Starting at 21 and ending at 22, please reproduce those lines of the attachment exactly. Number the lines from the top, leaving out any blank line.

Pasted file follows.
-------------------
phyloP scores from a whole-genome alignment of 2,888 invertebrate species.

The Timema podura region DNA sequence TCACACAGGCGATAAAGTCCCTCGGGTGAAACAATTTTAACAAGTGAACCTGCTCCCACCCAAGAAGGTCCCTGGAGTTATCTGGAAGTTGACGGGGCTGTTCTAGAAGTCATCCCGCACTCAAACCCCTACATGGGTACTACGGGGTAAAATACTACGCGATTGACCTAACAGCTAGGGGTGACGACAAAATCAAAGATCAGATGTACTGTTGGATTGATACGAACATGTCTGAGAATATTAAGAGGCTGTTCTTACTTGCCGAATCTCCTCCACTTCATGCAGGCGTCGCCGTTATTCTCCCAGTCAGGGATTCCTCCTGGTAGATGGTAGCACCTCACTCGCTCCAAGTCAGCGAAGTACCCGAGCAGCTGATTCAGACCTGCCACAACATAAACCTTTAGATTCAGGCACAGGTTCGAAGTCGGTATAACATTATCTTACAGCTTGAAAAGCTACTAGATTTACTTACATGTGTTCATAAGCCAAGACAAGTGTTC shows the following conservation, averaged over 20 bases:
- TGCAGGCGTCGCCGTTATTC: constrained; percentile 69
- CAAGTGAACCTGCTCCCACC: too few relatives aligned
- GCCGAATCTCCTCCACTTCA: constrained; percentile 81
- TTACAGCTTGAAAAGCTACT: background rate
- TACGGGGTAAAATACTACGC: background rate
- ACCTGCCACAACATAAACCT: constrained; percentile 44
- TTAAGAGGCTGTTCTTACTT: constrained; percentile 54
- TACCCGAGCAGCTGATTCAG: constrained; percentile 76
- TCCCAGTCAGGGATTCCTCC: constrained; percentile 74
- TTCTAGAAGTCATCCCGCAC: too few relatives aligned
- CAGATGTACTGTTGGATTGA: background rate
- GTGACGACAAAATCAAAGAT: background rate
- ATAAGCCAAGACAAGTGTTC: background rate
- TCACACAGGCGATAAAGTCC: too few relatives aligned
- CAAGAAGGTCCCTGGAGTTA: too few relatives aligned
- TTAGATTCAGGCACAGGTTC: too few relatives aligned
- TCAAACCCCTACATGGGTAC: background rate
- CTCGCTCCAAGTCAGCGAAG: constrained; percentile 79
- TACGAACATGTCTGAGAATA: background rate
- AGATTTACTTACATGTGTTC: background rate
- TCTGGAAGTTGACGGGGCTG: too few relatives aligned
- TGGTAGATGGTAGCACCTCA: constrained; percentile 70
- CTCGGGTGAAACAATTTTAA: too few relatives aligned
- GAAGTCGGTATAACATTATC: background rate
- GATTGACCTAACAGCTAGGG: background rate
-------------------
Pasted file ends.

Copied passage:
- TACGAACATGTCTGAGAATA: background rate
- AGATTTACTTACATGTGTTC: background rate